Bjarni Gunnarsson - Processes & Potentials [3Leaves - 2013]
The 3 Leaves imprint presents Processes & Potentials, a full-length CD-R by Icelandic composer/sound artist Bjarni Gunnarsson. Released in 2013, this offering is the outcome of Gunnarsson’s compositional preoccupations over the span of 3 years of his life.
First off, the packaging is quite nice for this release. The CD-R is housed in a gate-fold, card-stock sleeve. Once opened up, we’re greeted to 6 panels of artwork taken from Cédric Dupire’s book Génocide de Fourmis and a proper cover panel with the pertinent info. The photographs presented on each panel are dark, haunting forest scenes, which compliment the audio content well.
Processes & Potentials features 6 tracks running approximately 48 minutes. Despite being presumably an all electronic album, there’s an undefinable natural quality to the entire disc. Dense atmospheric backdrops engulf the pieces as crackling, crunchy electronics penetrate the foreground. Electronic pulsing, glowing hum, insectoid chirping, and ambient passages course throughout the album, while more abrasive elements crinkle and sizzle. There might be some field recording elements as well, but it’s hard to tell. He might just be tricking the listener’s ears. The “noise” elements aren’t really harsh at all, but cleanly presented and clearly delineated. To say this album is “crisp” seems quite fitting.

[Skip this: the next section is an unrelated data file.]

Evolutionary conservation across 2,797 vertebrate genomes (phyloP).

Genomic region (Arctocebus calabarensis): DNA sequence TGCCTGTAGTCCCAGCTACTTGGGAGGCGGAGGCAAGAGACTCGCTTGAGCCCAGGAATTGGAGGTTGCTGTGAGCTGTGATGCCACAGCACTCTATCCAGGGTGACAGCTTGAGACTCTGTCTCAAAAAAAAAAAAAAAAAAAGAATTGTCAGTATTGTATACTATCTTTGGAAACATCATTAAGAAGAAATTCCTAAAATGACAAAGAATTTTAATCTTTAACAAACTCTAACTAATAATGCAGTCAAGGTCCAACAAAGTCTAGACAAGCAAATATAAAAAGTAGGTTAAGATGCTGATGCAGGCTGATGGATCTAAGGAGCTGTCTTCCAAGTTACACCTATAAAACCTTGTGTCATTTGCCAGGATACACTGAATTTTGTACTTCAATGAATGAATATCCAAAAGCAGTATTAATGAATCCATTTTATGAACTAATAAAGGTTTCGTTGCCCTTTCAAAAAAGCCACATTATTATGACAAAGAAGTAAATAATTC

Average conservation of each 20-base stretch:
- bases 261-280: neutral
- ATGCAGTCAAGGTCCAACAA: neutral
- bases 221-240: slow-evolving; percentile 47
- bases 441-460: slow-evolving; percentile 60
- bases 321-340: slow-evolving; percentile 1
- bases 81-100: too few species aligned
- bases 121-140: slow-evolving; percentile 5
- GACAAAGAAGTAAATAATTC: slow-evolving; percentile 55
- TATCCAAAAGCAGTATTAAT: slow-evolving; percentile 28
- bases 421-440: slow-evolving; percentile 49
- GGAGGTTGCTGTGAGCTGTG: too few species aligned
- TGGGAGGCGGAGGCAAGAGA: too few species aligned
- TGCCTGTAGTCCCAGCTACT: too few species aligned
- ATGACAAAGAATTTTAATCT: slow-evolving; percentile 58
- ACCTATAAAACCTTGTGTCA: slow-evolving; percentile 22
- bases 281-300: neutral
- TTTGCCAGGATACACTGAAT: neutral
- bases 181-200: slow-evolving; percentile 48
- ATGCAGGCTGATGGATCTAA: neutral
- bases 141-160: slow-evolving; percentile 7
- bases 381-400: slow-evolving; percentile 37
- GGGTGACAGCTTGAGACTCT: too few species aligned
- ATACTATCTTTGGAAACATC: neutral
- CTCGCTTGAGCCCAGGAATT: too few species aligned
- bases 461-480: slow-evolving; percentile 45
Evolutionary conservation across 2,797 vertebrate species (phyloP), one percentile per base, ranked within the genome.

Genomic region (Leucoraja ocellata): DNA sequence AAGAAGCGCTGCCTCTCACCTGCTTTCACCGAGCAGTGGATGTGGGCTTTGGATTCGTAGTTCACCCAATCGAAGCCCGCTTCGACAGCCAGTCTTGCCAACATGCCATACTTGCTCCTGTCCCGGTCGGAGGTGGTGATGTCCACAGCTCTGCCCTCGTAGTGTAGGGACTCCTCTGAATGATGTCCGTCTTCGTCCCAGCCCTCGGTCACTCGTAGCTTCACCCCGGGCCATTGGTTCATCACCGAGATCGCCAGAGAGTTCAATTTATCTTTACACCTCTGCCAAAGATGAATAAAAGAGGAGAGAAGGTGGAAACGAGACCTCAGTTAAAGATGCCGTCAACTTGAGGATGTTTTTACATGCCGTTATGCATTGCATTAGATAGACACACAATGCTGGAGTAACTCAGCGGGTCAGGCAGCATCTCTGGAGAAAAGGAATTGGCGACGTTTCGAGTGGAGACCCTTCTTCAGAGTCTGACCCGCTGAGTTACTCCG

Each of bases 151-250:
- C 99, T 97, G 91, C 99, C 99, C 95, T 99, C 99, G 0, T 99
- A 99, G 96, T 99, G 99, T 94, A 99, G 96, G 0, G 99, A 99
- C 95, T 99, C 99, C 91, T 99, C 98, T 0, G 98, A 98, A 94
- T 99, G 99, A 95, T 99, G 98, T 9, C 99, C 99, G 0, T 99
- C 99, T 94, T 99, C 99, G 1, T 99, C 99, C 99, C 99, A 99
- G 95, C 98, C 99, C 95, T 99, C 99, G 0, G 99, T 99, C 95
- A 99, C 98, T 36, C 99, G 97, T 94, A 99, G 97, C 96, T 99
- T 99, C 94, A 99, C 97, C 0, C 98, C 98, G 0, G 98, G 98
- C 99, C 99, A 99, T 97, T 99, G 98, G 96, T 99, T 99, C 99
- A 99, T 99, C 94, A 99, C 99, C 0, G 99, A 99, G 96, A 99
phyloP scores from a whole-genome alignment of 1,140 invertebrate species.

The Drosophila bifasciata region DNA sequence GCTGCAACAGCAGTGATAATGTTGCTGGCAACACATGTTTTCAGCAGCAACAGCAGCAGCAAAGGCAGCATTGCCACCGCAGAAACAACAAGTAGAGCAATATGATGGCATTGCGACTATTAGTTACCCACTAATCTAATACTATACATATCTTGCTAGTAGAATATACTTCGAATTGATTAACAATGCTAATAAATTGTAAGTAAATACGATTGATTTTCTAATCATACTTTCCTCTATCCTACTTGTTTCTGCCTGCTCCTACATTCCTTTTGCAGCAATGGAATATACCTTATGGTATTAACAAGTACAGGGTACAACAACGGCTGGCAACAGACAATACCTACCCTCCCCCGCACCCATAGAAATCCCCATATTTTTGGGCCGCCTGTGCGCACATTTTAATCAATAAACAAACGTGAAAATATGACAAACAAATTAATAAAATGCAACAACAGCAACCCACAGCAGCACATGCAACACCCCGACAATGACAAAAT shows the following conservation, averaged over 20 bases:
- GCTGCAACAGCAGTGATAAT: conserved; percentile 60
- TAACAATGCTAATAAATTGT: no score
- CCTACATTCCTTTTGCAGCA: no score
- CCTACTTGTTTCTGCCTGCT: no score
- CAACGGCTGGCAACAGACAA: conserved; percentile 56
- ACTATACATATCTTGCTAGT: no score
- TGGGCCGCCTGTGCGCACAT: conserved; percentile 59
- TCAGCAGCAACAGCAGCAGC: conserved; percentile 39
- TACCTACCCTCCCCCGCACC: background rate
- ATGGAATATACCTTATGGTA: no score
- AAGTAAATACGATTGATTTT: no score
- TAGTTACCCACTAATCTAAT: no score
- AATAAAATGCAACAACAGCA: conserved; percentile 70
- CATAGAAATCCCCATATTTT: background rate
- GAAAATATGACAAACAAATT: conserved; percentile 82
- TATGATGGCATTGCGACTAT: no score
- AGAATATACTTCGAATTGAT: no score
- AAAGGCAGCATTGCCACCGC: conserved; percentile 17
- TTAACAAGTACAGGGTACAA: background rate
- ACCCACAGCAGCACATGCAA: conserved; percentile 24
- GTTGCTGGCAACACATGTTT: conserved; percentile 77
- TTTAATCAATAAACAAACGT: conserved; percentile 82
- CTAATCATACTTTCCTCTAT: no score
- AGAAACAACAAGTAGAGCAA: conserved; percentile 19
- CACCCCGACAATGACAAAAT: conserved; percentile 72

While this album is comprised 6 separate tracks, each piece feels quite dependant on the totality of the sonic tapestry presented. Truthfully, each piece sounds like a variations of one another, which might sound homogenous on the surface, but actually works in the context of the whole. The parts are great, but the sum is ever the better. Overall, it’s very thought out album and supremely composed. At times this album reminds me of living electronic jungle, full of digital wildlife, and other times it sound like something approaching Daniel Blinkhorn meets Eraserhead.
I was quite surprised by this release. I was drawn to the packaging, but ultimately enthralled by the music. Processes & Potentials is a perfect example that electronic based music need not sound cold and sterile, but can sound very much like a living organism.Hal Harmon